Their connection isn’t purely coincidental. Given that Franklin was also an artist, entrepreneur, and printer, he had a keen interest in fonts. He was a proponent of the font Caslon — created by William Caslon (1692 – 1766) — and so it was only natural that he’d give Baskerville’s font a try.
Baskerville was, after-all, an attempt to “modernize” Caslon and was a bit of a reaction to the old Garamond fonts that were (and still are) so popular (with their fantastic ampersands!). Baskerville wanted to get away from the 3D quality that was the hallmark of old printing techniques and create a font that would display beautifully in a new world of purely 2D design: modern printing.
For his sins, his font suffered: Baskerville’s font was reviled by anyone who was at all considered civilized. Some theorized that if you read text in Baskerville for too long, you would go blind. After all, it was new, and new is bad. Right?
Franklin’s Baskerville Trick
Franklin — thank God! — was neither civilized nor a conformist prone to sheep-like behaviors. He loved Baskerville. And as the astute scientist that he was, he determined to go about proving that it was an objectively great font that was simply suffering from a bad rap.
He would show people some writing in Caslon — to people who said they liked Caslon — but, tell them they were looking at Baskerville. These people then, predictably, said they hated how it looked. Franklin would then reveal to them the truth: it wasn’t Baskerville, but a font they supposedly liked.
Franklin thus falsified the hypothesis that they were dispassionate about the subject.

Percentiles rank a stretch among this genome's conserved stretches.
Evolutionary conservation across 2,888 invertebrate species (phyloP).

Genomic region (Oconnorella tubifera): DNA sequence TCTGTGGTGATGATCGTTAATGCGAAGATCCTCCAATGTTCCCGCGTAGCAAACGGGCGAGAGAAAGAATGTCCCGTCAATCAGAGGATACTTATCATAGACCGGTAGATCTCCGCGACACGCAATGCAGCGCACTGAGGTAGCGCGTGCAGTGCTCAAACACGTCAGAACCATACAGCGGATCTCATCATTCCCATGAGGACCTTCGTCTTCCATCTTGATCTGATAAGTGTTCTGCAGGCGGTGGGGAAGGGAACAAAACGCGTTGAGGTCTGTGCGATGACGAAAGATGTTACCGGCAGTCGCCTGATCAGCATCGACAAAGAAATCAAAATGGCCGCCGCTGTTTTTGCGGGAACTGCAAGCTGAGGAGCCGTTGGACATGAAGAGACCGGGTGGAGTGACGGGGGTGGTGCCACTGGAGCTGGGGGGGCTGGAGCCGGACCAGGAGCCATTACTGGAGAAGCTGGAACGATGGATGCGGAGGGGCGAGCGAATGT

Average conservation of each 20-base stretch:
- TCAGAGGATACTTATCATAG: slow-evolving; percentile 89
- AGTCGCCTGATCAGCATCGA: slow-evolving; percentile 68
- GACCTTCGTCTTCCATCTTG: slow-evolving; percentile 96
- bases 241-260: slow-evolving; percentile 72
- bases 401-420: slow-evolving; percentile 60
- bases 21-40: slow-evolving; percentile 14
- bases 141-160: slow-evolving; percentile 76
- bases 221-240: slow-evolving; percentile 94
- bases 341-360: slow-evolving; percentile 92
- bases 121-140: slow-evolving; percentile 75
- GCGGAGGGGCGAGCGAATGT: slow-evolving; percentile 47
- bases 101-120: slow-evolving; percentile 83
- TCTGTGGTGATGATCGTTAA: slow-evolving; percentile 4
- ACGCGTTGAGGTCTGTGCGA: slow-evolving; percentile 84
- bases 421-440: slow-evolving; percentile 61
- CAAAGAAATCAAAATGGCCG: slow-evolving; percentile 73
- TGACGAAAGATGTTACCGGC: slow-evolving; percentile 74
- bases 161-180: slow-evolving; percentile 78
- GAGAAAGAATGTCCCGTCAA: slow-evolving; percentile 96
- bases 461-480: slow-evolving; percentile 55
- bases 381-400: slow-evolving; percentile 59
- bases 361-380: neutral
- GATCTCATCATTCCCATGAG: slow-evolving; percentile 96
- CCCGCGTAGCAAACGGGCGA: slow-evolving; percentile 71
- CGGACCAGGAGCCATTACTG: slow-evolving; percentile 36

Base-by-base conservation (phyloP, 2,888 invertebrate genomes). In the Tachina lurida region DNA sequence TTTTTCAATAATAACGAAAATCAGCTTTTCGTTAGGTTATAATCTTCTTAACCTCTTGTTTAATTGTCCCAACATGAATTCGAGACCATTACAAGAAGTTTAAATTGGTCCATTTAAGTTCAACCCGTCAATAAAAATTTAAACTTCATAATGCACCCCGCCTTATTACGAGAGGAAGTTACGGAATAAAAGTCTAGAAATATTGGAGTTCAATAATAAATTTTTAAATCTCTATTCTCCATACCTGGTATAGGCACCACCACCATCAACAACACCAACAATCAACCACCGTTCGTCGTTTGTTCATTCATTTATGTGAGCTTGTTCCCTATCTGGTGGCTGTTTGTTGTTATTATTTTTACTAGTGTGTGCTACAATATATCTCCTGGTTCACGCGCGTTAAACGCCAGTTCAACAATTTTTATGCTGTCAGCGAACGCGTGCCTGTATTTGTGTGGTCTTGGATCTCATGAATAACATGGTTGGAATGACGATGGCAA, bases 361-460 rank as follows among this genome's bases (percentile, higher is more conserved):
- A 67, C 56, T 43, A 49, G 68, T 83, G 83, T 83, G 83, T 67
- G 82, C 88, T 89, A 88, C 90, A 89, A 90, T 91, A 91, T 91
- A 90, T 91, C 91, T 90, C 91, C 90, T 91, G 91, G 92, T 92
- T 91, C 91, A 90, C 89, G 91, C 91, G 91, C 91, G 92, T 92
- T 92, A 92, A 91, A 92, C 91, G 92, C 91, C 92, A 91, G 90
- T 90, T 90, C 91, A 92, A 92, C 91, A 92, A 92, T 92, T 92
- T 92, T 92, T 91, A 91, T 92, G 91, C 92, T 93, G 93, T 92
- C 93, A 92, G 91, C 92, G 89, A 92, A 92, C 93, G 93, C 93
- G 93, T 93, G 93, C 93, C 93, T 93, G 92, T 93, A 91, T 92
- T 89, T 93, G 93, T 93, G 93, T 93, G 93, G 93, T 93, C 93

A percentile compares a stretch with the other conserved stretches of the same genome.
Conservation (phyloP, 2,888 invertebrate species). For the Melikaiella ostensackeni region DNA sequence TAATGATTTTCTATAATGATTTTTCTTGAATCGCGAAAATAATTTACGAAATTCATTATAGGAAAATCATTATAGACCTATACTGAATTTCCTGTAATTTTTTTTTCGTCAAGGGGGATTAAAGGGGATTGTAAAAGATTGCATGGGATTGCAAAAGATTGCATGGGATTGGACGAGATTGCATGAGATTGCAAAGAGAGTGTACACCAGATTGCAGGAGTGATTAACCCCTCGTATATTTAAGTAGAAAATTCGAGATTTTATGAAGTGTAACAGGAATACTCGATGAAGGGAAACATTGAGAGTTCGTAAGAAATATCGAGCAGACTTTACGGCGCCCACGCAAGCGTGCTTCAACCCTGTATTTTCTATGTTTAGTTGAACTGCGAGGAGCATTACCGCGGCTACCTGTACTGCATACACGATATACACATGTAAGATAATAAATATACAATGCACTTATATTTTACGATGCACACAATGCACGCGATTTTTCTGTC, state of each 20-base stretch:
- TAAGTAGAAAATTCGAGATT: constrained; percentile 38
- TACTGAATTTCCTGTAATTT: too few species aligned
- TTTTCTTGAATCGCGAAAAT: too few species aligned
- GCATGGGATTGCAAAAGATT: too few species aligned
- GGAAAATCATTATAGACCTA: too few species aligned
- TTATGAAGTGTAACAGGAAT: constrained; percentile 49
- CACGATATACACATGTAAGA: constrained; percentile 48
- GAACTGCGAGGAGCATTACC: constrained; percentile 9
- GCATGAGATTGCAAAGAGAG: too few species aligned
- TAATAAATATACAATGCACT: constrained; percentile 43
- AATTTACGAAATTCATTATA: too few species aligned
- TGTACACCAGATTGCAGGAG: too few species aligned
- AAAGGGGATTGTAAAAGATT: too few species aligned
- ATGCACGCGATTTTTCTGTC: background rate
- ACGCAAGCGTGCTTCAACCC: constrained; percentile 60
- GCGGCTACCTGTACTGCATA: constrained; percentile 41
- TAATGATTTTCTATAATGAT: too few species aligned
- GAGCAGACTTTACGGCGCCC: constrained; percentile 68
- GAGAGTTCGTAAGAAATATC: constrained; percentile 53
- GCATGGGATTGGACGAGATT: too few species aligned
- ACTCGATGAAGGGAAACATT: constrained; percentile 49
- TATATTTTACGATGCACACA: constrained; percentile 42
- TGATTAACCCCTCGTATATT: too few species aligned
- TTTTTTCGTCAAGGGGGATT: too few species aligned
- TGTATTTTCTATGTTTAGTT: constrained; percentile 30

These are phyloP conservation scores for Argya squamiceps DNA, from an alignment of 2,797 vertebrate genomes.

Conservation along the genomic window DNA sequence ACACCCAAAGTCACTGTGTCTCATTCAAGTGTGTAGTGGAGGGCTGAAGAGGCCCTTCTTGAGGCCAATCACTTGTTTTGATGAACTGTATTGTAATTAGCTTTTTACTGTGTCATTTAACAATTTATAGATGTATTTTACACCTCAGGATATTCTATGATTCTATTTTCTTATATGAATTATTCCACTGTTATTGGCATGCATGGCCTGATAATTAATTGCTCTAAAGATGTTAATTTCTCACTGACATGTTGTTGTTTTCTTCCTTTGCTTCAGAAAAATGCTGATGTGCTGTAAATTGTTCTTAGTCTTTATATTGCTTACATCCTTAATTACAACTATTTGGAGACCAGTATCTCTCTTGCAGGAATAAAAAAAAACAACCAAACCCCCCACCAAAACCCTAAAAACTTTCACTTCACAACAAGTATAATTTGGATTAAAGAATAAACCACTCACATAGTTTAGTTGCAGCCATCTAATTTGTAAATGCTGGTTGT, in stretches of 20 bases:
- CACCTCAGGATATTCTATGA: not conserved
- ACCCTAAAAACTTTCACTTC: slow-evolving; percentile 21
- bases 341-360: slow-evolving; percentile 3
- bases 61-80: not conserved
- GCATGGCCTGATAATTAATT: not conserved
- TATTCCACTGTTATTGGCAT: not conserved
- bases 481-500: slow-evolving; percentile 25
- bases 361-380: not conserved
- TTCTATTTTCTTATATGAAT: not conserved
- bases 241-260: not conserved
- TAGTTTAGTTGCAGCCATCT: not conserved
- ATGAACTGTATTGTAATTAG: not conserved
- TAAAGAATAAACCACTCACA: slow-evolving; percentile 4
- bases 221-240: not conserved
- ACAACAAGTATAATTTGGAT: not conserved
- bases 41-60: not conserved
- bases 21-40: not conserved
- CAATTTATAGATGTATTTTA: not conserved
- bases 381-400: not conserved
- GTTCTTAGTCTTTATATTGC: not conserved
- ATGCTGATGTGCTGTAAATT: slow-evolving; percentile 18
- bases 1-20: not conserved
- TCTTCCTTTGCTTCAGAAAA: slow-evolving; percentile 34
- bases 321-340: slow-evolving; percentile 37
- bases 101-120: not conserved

Baskerville suffered as a font from the bias toward the status quo. How odd that it has gone from seeming like a radically new (and thus hated) font, to seeming like an old font (and thus boring).
Franklin was a part of the most important intellectual movement in the history of humankind: the Enlightenment. He was part of the first political group in history to found a nation upon the ideals of the enlightenment. Those ideals were seems as revolutionary (they were) and were loathed by nearly everyone in existence who wielded any power whatsoever.
And yet, the ideals of the Enlightenment — liberalism, individual freedom, free markets, and universal humanity — have become like Baskerville’s font: not hated, but boring; not discounted, but tired.
The truth is the opposite: for both.
The enlightenment was an arrow pointing the way, and we have been stumbling ever since, failing to reach the heights to which our ideals have flown.
And the poor old font Baskerville turns out to be among the most readable fonts ever invented, and has spawned many of the webs greatest take-offs and remakes. This blog has two of them: Libre Baskerville and Playfair Display.
So while you read the this, in a font that is both old and forward looking, maybe it will act as a subliminal message, a reminder that sometimes old ideas that look forward are more modern that much of the bullshit that passes in fashionable circles for truth and beauty. Then again, sometimes that’s just as fallacious!
“Things change, Kundun.”
— from Kundun, the life of the Dalai Lama
Now go lift something heavy,